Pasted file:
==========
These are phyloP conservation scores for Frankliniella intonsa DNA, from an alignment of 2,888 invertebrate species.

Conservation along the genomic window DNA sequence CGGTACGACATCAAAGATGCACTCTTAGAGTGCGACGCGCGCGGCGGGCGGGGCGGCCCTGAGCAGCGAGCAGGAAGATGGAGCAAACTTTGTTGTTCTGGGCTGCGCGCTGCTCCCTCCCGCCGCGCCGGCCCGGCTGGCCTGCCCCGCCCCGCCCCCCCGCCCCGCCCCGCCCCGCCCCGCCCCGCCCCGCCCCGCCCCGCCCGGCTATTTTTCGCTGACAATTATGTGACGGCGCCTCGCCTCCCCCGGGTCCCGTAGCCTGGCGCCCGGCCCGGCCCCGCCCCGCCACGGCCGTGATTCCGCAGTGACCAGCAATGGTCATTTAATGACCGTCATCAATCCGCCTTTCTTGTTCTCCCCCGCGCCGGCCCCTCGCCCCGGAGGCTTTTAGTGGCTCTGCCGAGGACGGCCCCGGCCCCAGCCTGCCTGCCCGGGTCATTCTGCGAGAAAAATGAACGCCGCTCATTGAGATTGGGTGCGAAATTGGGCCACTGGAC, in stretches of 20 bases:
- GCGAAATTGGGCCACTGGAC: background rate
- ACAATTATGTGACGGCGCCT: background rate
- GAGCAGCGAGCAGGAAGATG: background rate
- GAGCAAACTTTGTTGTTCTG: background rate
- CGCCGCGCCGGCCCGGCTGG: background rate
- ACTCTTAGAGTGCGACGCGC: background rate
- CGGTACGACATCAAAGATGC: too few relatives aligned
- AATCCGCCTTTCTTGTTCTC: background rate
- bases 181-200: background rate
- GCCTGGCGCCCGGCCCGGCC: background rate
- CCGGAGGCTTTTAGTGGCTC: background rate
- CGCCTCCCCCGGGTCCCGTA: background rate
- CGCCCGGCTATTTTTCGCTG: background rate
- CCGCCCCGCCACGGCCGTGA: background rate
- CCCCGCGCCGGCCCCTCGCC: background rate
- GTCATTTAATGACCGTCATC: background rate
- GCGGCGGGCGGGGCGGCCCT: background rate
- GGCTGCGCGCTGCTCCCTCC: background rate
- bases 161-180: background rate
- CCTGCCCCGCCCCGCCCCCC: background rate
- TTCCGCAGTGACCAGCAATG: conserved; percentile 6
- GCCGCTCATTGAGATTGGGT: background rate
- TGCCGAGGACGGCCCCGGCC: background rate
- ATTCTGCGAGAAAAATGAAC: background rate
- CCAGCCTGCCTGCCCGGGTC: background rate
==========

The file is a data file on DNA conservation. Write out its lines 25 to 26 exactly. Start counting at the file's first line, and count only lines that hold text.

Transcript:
- TGCCGAGGACGGCCCCGGCC: background rate
- ATTCTGCGAGAAAAATGAAC: background rate